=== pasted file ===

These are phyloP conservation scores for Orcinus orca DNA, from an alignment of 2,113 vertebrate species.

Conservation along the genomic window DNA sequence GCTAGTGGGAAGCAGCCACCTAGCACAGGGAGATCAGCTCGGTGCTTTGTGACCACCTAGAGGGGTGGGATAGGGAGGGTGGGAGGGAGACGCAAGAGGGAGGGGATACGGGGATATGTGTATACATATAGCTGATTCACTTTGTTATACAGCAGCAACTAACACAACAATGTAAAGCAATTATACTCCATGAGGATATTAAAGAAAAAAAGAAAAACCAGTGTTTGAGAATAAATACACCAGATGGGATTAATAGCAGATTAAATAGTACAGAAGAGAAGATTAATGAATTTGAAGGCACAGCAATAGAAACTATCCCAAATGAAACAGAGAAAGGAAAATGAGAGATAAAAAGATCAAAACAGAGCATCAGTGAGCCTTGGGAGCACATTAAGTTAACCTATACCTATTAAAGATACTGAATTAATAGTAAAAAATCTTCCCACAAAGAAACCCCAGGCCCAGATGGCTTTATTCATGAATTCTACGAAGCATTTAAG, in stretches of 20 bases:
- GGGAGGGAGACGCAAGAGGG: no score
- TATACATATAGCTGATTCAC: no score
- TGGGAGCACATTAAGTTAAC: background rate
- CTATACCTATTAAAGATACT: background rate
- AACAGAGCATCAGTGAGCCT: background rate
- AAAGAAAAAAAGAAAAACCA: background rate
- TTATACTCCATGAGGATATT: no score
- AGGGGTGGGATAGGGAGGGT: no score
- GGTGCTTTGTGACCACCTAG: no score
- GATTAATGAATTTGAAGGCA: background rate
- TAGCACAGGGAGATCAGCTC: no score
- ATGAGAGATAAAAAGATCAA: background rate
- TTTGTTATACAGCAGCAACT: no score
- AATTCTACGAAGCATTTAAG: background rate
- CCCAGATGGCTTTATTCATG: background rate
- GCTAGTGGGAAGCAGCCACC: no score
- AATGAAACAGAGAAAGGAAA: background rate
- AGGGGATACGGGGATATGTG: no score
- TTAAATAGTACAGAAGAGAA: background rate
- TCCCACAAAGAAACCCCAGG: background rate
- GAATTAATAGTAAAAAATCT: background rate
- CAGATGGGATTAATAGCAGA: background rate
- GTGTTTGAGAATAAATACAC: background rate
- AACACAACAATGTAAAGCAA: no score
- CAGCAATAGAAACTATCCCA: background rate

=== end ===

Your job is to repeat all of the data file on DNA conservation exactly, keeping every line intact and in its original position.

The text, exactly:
These are phyloP conservation scores for Orcinus orca DNA, from an alignment of 2,113 vertebrate species.

Conservation along the genomic window DNA sequence GCTAGTGGGAAGCAGCCACCTAGCACAGGGAGATCAGCTCGGTGCTTTGTGACCACCTAGAGGGGTGGGATAGGGAGGGTGGGAGGGAGACGCAAGAGGGAGGGGATACGGGGATATGTGTATACATATAGCTGATTCACTTTGTTATACAGCAGCAACTAACACAACAATGTAAAGCAATTATACTCCATGAGGATATTAAAGAAAAAAAGAAAAACCAGTGTTTGAGAATAAATACACCAGATGGGATTAATAGCAGATTAAATAGTACAGAAGAGAAGATTAATGAATTTGAAGGCACAGCAATAGAAACTATCCCAAATGAAACAGAGAAAGGAAAATGAGAGATAAAAAGATCAAAACAGAGCATCAGTGAGCCTTGGGAGCACATTAAGTTAACCTATACCTATTAAAGATACTGAATTAATAGTAAAAAATCTTCCCACAAAGAAACCCCAGGCCCAGATGGCTTTATTCATGAATTCTACGAAGCATTTAAG, in stretches of 20 bases:
- GGGAGGGAGACGCAAGAGGG: no score
- TATACATATAGCTGATTCAC: no score
- TGGGAGCACATTAAGTTAAC: background rate
- CTATACCTATTAAAGATACT: background rate
- AACAGAGCATCAGTGAGCCT: background rate
- AAAGAAAAAAAGAAAAACCA: background rate
- TTATACTCCATGAGGATATT: no score
- AGGGGTGGGATAGGGAGGGT: no score
- GGTGCTTTGTGACCACCTAG: no score
- GATTAATGAATTTGAAGGCA: background rate
- TAGCACAGGGAGATCAGCTC: no score
- ATGAGAGATAAAAAGATCAA: background rate
- TTTGTTATACAGCAGCAACT: no score
- AATTCTACGAAGCATTTAAG: background rate
- CCCAGATGGCTTTATTCATG: background rate
- GCTAGTGGGAAGCAGCCACC: no score
- AATGAAACAGAGAAAGGAAA: background rate
- AGGGGATACGGGGATATGTG: no score
- TTAAATAGTACAGAAGAGAA: background rate
- TCCCACAAAGAAACCCCAGG: background rate
- GAATTAATAGTAAAAAATCT: background rate
- CAGATGGGATTAATAGCAGA: background rate
- GTGTTTGAGAATAAATACAC: background rate
- AACACAACAATGTAAAGCAA: no score
- CAGCAATAGAAACTATCCCA: background rate